Tag Archives: trauma

Remember Me Like This

9781400062126_p0_v3_s260x420In a chilling examination of family interactions, Bret Anthony Johnston’s Remember Me Like This reveals the dislocation and eventual reinvention of lives trying to cope with the return of a young boy, four years after he had been kidnapped.  Although the plot is similar to Jacquelin Mitchard’s The Deep End of the Ocean with the boy living within blocks of his family before he is discovered, Johnston’s victim, Justin Campbell, suffers abuse and terror as the prisoner of a man whose wealthy family lives nearby.  Justin’s grandfather discovers he knows the captor’s father.

Through the four years Justin Campbell has been missing, his family has fallen apart. The author alternates chapters with each family member’s inner thoughts. Justin’s father, Eric, struggles through his days teaching and starts an ongoing affair; his mother vascillates between despair and indifference; his younger brother, Griff, tentatively tries to navigate without his big brother.  After endless posters and years of searching, Justin is discovered at a nearby flea market and returned to his family.  Justin is older, taller, heavier, but being found is only the beginning of his ordeal and his family’s.

Johnston reveals Justin’s trauma but only subtly hints at the sordid details of his captivity.  More shocking are his seemingly normal experiences over those years, and his proximity to his family home.  When his captor is released on bail, the action escalates, as Eric and Justin’s grandfather plan to force the kidnapper to leave the country – or kill him.

Remember Me Like This examines the aftershock.  How does a family recover?  How does the victim heal? Is revenge an option?  Although the inner angst is sometimes overworked, the story has the pace of a thriller, and kept my attention.

If You Could Do It Over – The Nobodies Album

If you could go back in time and change one thing, what would that be? Would you right a wrong, or selfishly target something to make yourself feel or look better?

In the beginning of her book, The Nobodies Album, Carolyn Parkhurst warns you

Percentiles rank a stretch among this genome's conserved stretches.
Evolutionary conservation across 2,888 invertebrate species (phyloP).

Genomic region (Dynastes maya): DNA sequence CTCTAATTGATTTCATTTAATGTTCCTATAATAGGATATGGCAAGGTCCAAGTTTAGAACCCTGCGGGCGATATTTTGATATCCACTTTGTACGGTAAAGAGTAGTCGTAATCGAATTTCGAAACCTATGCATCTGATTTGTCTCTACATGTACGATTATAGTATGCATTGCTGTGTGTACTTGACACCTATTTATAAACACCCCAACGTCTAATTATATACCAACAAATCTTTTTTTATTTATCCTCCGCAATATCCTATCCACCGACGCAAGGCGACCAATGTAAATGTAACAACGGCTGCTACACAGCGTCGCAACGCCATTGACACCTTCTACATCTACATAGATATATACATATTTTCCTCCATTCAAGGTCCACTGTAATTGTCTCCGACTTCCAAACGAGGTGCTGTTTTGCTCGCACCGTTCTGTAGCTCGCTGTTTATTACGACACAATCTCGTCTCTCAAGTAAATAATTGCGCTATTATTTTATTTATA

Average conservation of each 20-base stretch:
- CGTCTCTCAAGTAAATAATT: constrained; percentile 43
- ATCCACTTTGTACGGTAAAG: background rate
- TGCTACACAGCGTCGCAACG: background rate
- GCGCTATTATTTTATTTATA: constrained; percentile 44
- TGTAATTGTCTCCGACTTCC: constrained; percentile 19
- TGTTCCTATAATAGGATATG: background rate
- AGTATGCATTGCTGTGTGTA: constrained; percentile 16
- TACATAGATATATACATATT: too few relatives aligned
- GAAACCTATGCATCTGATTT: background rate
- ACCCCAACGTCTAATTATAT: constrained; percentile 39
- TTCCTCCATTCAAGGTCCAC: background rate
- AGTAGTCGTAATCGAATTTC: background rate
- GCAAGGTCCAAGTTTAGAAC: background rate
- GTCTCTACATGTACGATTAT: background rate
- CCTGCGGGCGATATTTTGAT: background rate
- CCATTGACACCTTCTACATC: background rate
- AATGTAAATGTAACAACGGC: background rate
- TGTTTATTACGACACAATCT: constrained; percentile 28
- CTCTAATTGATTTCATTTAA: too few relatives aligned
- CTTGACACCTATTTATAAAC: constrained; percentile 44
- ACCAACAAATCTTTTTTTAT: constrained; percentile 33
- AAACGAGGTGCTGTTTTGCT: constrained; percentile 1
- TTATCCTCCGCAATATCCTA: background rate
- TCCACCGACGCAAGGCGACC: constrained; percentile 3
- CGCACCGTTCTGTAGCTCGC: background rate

“…better to keep the focus on yourself and leave the others to sort themselves out…”

Octavia Frost is a well-known author who has decided to create an addendum for each ending of her books. She’s rewritten the end of each story and compiled them into a new book – The Nobodies Album – named after a game she and her son played when he was a child – the stories that only exist in the imagination.

In delivering her manuscript to her publisher, she notices the news ticker across Times Square, announcing that her now rock star son is accused of brutally murdering his girlfriend. She leaves immediately for San Francisco to be near her son, whom she hasn’t talked to in four years.

And so the mystery story begins. Who killed Bettina (the girlfriend)? Did her son really do it? Why haven’t mother and son talked in so long? What did he read in her published book that turned him away from her? How did her husband and daughter die?

Parkhurst cleverly keeps you in suspense, and teases you by injecting the last chapters and rewrites of Octavia Frost’s novels just when cliffhanger clues might help solve the murder. You’ll be tempted to skip back to the action, but then you’d miss those peeks into Octavia’s subconscious. The rewrites offer endings with hope, but the originals speak to her regrets.

Could she rewrite her life along with the endings? Can she be there for her son or will she coldly use him as material for her next book?

Halfway through the book, it hit me– this is Mary Tyler Moore in Judith Guest’s Ordinary People.

Despite all the angst, emotional upheaval and selfish moments, Parkhurst delivers a good detective story. You might guess whodunnit – but by that time it will seem irrelevant.

Not an easy story to read, The Nobodies Album thankfully has an ending that does not need rewriting.